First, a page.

Clean Up Indiana’s Coal Ash Wasteland

Target: Cathy Stepp, Environmental Protection Agency Regional Administrator for Region 5

Goal: Prioritize cleaning up the dangerous amounts of fly ash hidden near Indiana processing plants.

Nearly 175,000 cubic yards of dangerous coal combustion waste was found near a decommissioned processing plant, endangering the surrounding community. People living around Tanners Creek in Indiana have been especially wary lately of contamination by fly ash. Fly ash is the waste product of combusted coal and is supposed to be interred at federally regulated landfills. In direct violation of environmental regulations, investigators have found large deposits of it right above local underground drinking water reserves. The coal production waste product can contaminate drinking water with toxic chemicals like arsenic, boron, and lead.

Indiana Department of Environmental Management investigators have carried out four inspections; two of these inspections revealed dangerous quantities of fly ash on a site owned by Tanner Creek’s Commercial Development Company. This property was once used by Gibbco, Inc. to process bottom ash, also known as boiler slag, into construction materials and shot blast grit. At least 17 acres of the impacted land is covered with an average of two feet of coal waste. The contaminant is both widespread and has deeply penetrated the soil as investigators found combustion waste as deep as 20 feet into the surrounding terrain.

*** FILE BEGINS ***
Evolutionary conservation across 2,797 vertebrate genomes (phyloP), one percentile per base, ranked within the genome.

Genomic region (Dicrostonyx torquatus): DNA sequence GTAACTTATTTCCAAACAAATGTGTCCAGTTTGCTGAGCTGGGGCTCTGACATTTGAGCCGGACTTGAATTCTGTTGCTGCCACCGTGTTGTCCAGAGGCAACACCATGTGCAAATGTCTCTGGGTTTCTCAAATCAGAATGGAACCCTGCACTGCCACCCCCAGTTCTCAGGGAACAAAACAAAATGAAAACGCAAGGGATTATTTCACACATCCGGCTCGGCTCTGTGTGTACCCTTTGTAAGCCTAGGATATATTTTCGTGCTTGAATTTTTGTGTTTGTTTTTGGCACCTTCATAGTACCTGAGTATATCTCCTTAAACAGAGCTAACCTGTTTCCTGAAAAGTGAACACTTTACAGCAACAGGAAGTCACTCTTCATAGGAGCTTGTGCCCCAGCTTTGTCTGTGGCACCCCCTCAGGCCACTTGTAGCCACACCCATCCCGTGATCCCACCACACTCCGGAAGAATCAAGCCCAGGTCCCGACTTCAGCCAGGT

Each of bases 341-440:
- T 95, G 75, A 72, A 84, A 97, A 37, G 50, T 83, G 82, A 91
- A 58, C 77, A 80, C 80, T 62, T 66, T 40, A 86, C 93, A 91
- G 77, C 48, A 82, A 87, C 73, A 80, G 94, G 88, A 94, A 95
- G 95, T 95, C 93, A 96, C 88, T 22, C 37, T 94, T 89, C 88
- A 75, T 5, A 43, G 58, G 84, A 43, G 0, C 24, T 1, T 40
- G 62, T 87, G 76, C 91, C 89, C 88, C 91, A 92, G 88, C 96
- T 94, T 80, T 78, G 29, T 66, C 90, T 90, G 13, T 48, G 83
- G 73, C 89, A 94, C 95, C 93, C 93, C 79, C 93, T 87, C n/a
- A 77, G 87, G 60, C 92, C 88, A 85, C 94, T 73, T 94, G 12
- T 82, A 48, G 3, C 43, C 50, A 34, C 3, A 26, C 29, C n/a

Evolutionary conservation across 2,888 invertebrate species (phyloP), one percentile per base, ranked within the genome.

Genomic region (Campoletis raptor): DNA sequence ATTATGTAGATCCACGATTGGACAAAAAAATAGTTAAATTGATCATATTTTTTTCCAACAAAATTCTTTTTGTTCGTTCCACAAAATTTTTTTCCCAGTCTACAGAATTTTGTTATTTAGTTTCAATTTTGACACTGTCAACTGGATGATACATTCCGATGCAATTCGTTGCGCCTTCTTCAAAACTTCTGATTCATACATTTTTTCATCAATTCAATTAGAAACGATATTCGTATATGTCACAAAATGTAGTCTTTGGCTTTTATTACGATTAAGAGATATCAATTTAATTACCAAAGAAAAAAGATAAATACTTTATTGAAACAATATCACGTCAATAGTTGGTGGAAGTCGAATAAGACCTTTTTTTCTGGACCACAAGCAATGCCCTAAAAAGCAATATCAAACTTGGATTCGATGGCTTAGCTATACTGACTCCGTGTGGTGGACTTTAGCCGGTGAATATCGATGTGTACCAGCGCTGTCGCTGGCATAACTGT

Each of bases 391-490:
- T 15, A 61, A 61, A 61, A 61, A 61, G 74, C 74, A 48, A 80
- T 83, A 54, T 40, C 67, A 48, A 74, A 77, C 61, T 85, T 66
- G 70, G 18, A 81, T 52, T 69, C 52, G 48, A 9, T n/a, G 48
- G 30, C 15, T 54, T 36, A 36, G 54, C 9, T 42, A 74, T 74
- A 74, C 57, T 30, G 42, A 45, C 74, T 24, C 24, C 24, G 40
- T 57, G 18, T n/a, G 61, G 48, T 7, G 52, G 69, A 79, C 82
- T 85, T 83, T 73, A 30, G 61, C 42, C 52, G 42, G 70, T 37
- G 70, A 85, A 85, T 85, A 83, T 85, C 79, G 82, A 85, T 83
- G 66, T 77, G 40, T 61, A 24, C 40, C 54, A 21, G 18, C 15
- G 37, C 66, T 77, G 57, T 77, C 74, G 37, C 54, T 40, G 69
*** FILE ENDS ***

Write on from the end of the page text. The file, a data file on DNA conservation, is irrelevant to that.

Please sign this petition to demand that the Indiana EPA clean up the coal contaminated land in Tanners Creek.


Dear Ms. Stepp,

Indiana’s Tanners Creek area is severely polluted with a coal combustion byproduct known as fly ash. At properties originally used by Gibbco, now owned by Tanner Creek’s Commercial Development Company, nearly 175,000 cubic yards of dangerous fly ash have been found. Ordinarily the coal waste product is required to be disposed of in regulated landfills, but investigators allege that Gibbco did not follow environmental guidelines while using the property. Now there are huge amounts of fly ash dangerously close to Tanner Creek residents’ underground drinking water aquifers.

Fly ash can contaminate water with toxic chemicals like arsenic, boron, and lead. Agents from the Indiana Department of Environmental Management found that approximately 17 acres of land is covered in an average of two feet of combusted coal waste product. At some locations the fly ash can be found up to 20 feet below the surface of the soil. Gibbco may have endangered the lives of hundreds of people living in Indiana, but only if local organizations do not act fast. Please help categorize Tanners Creek as a high priority cleanup area and remove the toxic fly ash.


[Your Name Here]

Photo Credit: Nenad Zivkovic

One Comment

  1. Signed @ 512. Please sign this letter.

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